The Belle-City Kennel Club of Belleville, IL, and the Lawrenceville Kennel Club, Inc. of Lawrenceville, GA, are recipients of AKC Community Achievement Awards for the second quarter of 2010.
The AKC Community Achievement Awards support and recognize outstanding public education and legislation efforts of AKC-affiliated clubs, AKC-recognized federations and individual members of AKC dog clubs. The AKC selects award recipients who promote purebred dogs and responsible dog ownership within their communities or who have successfully introduced, monitored and responded to legislative issues affecting dog ownership.
Belle-City Kennel Club
BCKC members raised funds for a $1200 “hidden bite suit” for use in police dog training. The club also donated animal oxygen masks to local fire departments and provided a dog first aid kit for the Belleville Fire Department’s new accelerant detection dog.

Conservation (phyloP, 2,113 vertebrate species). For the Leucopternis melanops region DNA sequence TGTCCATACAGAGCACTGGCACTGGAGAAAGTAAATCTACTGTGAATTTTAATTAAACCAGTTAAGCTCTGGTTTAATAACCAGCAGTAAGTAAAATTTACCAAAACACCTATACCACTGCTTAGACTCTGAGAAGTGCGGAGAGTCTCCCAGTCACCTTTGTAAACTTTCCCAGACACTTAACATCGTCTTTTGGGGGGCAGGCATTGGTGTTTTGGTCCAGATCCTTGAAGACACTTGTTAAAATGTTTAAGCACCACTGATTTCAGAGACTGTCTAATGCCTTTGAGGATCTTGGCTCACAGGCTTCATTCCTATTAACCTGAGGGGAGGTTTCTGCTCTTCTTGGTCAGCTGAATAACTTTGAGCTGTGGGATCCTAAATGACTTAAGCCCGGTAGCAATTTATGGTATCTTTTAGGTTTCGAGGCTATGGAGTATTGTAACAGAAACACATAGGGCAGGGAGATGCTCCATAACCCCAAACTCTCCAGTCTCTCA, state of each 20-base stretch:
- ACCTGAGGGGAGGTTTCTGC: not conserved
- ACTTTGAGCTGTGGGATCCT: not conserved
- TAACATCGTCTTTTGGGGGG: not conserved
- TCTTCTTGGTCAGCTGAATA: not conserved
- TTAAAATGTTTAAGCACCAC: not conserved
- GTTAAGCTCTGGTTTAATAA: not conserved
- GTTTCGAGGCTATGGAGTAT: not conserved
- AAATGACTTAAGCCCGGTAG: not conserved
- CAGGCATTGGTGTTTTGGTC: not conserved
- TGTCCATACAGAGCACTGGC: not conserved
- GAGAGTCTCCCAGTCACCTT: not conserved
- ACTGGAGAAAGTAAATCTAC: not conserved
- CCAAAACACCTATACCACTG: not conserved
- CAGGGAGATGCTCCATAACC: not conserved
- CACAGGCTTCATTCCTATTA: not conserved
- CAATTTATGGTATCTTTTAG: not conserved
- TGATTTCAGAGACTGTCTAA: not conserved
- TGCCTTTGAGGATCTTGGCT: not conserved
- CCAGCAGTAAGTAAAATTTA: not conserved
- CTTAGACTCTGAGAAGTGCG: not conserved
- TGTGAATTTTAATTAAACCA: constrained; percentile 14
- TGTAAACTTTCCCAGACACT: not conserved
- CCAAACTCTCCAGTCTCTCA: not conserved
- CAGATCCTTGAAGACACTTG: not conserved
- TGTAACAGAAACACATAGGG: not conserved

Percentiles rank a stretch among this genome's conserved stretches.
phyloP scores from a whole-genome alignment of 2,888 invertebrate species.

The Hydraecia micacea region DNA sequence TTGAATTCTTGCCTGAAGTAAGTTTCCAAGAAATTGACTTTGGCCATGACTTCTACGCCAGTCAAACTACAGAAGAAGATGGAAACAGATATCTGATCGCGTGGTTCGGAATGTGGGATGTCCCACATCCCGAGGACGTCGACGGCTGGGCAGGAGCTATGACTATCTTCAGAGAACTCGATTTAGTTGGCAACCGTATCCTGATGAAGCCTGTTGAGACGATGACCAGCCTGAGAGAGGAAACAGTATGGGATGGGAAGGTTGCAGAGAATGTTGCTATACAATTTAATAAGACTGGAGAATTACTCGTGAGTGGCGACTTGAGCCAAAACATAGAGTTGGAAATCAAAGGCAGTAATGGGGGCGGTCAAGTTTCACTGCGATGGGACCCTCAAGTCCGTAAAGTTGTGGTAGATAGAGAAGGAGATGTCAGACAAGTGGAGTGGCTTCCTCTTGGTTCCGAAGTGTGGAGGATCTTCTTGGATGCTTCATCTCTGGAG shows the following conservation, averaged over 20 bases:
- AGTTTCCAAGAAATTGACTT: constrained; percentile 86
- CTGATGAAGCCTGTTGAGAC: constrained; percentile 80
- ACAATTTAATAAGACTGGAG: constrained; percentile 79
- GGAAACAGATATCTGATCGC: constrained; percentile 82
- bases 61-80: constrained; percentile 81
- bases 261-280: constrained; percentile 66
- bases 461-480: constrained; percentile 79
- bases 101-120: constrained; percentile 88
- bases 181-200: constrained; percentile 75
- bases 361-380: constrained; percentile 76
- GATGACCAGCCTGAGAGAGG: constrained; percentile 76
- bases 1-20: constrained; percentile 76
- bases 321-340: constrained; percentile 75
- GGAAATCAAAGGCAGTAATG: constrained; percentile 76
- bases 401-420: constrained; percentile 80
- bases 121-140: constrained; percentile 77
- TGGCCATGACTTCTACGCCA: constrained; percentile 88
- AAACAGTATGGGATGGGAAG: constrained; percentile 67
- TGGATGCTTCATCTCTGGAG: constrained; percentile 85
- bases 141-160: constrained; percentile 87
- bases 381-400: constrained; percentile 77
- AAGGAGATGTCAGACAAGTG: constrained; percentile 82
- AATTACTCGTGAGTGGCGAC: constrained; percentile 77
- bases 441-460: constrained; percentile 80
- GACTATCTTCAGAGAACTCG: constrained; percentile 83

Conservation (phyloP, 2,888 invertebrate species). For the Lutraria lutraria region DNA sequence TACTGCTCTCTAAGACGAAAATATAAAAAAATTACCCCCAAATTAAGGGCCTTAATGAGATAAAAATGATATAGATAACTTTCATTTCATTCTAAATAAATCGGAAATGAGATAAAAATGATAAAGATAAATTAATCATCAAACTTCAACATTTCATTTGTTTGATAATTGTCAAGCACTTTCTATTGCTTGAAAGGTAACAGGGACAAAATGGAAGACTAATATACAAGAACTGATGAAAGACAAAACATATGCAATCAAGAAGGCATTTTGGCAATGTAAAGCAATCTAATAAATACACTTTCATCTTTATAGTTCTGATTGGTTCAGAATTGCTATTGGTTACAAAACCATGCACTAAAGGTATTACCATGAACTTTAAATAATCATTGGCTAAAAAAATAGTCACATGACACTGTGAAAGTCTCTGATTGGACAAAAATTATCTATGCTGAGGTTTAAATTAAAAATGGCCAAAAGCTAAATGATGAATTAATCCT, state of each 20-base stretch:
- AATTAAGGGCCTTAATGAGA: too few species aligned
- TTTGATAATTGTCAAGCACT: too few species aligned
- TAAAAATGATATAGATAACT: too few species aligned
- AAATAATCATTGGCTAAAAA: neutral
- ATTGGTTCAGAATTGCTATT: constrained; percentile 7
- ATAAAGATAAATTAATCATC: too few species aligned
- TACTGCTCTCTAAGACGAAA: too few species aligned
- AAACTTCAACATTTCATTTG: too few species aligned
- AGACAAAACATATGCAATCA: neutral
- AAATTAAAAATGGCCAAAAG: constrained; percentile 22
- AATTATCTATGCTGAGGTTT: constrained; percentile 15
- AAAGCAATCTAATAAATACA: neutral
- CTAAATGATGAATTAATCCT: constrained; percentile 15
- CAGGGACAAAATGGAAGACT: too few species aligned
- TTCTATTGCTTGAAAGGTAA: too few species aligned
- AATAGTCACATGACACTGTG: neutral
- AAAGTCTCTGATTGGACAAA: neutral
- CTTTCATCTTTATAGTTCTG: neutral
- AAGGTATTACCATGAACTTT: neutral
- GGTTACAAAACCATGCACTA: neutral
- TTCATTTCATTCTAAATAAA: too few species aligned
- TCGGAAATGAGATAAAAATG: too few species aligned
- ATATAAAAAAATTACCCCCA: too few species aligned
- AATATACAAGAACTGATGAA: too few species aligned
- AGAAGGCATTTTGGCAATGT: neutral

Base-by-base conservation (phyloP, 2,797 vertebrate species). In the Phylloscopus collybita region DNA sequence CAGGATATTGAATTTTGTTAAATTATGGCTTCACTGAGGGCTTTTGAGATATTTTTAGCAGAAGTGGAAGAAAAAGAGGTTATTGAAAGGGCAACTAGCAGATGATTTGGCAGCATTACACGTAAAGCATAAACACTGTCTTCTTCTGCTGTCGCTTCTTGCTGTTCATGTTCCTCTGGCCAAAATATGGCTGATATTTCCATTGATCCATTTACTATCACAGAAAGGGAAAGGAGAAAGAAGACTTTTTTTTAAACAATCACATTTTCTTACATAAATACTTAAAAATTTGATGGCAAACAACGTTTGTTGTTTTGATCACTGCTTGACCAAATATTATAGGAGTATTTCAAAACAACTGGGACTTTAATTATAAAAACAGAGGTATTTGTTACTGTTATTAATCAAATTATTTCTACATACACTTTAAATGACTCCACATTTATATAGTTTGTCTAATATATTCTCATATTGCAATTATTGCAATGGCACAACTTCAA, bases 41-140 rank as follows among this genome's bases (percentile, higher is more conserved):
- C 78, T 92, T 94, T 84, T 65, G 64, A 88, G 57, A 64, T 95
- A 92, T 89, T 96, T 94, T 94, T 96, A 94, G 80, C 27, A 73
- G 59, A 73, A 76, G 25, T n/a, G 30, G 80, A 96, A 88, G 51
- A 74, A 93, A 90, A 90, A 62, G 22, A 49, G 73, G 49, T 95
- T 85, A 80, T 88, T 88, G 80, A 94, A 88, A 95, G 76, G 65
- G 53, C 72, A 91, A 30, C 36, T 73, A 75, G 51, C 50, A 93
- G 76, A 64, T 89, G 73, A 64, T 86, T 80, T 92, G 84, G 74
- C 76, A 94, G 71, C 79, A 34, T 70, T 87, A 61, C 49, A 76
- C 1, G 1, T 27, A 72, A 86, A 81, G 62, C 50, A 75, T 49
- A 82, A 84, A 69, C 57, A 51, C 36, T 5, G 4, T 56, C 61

Members of BCKC offer dog training classes, clinics, and obedience demonstrations as part of their community outreach efforts. Members also give dog safety presentations to school children, and educational seminars to promote proper consideration when selecting and purchasing a puppy. Several club members participate in weekly therapy dog visitation programs. The club’s community-based activities have been featured in several local television spots.
BCKC members allied with other Illinois kennel clubs to hire a lobbyist and to work together to fight unreasonable anti-breeder legislation introduced in the Illinois General Assembly in 2009.
Lawrenceville Kennel Club
LKC members also help local members of their community be responsible dog owners. Obedience classes at the LKC Training Building are geared toward the general public to encourage well-behaved dogs and responsible dog ownership. Free obedience class enrollments are provided to people raising puppies to become assistance dogs. AKC Canine Good Citizen tests are offered at the end of each eight-week class session. In addition, LKC member Mary McElroy leads a “Reading with Dogs” program in local public schools. When the program launched, free obedience classes were offered to teachers who wanted to train their own dogs for the program.
Nominations for the AKC Community Achievement Awards are accepted year-round. Up to three honorees are named each quarter. They receive a certificate of appreciation and a check for $1,000 to further the club or federation’s public education and canine legislation efforts.